ADELE THANKS FRIENDS FOR ‘IQ, WITTY, RARE HEART’ ON PSYCHOSIS POSTPARTUM
The participation of the Honest Heart Blog has helped women experience postpartum psychosis to raise awareness of unknown conditions – with the simple help of a very famous friend.
Laura Dockrell, a poet and performance designer from Brixton, bravely participated in her battle and recovered from the rare disease that afflicts new mothers.
This thirty-two-year-old book was published on the blog ‘Mother of All Menus’, organized by Clemie Telford of Beckham.
I wrote: ‘Since I spent my childhood in February this year, I was suffering from the post-natal mindset.’
‘A rare and unknown disease affects one woman among thousands of women and is seen as an emergency medical condition.’
Laura did not have a history of mental illness and said her doctors believed that the birth of an infant – with a C-section emergency and 5 days in the hospital – could have led to the emergence of the condition.
The second one came to the house and in bed, I was overwhelmed by this terrible feeling of fear and dread,’ she says. ‘Like the night before school, I felt like I was dying.
‘My breath was short and narrow, my heart was exploding from my chest and my stomach was clotting
‘I turned to my partner Hugo and said,’ Something is not right for me, I do not know what it is, but I’m not okay. ‘
She described how well-meaning friends told her to try to relax with Netflix and fast food, ‘But her concern, her obsession, and her fears about her son’s death are consuming a lot.’
She wrote: ‘I still can not pinpoint exactly what happened or how I took it. All I know is that I was terrified and lost and confused and scared about myself and my son and I did not trust anyone – even I accused Hugo of kidnapping our child.
‘After my intrusive – which was the worst night of my life – I entered the hospital for two weeks away from my son, bleeding from birth, and my milk leaking milk leaked out completely from my head ..
‘ I had no idea where I was. Psychotherapy, psychotherapy and support from doctors, Laura is now home and wants to help raise awareness of the treatable condition and help end postpartum stigma. ‘I tried to hide my illness from my family and friends because I was full of shame and feeling Because there is a huge expectation for women to be ideal, the mama queens of all of them You can manage everything. ‘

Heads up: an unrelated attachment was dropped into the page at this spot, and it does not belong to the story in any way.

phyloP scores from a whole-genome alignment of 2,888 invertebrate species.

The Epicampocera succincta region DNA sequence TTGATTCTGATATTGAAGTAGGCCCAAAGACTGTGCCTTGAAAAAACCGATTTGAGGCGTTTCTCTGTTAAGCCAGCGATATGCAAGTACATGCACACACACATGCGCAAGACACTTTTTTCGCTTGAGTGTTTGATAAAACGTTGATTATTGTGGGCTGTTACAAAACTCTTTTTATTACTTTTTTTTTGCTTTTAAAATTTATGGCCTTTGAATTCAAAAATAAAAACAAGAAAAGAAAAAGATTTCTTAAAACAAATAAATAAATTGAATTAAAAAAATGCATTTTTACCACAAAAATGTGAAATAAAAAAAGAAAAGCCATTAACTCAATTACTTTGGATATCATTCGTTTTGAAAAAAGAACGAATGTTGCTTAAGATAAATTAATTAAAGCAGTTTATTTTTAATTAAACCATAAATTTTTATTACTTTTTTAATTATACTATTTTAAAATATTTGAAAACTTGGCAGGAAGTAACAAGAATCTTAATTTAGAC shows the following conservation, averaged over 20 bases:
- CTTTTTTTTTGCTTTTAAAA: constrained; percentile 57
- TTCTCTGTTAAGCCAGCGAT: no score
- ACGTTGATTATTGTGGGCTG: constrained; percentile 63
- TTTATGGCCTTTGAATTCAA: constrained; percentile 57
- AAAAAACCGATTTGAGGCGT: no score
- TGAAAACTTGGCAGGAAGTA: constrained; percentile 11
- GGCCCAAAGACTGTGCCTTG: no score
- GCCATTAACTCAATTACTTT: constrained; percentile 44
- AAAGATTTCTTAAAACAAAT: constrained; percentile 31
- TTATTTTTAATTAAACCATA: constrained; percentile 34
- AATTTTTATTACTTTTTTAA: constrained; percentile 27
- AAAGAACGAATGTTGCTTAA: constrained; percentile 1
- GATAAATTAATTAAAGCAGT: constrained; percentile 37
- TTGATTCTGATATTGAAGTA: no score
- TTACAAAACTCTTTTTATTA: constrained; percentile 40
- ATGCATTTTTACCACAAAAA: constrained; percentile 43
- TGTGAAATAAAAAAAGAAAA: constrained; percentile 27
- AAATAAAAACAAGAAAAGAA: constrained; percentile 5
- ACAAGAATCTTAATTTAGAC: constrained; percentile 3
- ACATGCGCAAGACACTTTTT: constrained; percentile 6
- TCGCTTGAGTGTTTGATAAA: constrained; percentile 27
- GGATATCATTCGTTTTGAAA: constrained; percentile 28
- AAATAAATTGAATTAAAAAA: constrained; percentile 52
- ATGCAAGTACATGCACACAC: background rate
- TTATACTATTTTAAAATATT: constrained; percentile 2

Laura hopes her story will help other women come in and ask for help: ‘If this engagement can be associated with anyone who feels the glamour of this and resonates with it, please talk to someone and get help.’
According to the National Health Authority, symptoms of postpartum psychosis usually begin within two weeks after birth and may include hallucinations, manic mood, depression, confusion and out-of-character behaviour. Doctors do not know why people develop the disease but believe that a family history of mental health problems, pre-existing conditions such as bipolar disorder, painful birth or pregnancy may mean that some mothers are at greater risk.
Most women will achieve full recovery.
Laura’s site was immediately hit with tension, with Twitter readers hailing his post as ‘incredibly brave and incredibly strong.’
Laura’s best friend – who thanked him in her participation to get her support – rushed to share her support.
Musician Adele posted on Instagram: ‘This is my dearest friend. We have been friends of our spirits more than we do.
‘ She had a beautiful Godson six months ago and was the biggest challenge in her life in more than one way.
” I wrote the most intimate, intelligent, heartbreaking and broken heart of her experience of becoming a new mother and being diagnosed with postmodern psychosis. ‘
Mamas talk about how you feel because in some cases it can save your life or someone else’s life. ‘I hope Laura will have a story that has a lasting impact.’ She told the News that ‘the mother’s mental health needs more.’ Of the broadcast. ” Having a child is a time of weakness and complexity, which often leaves women struggling without support.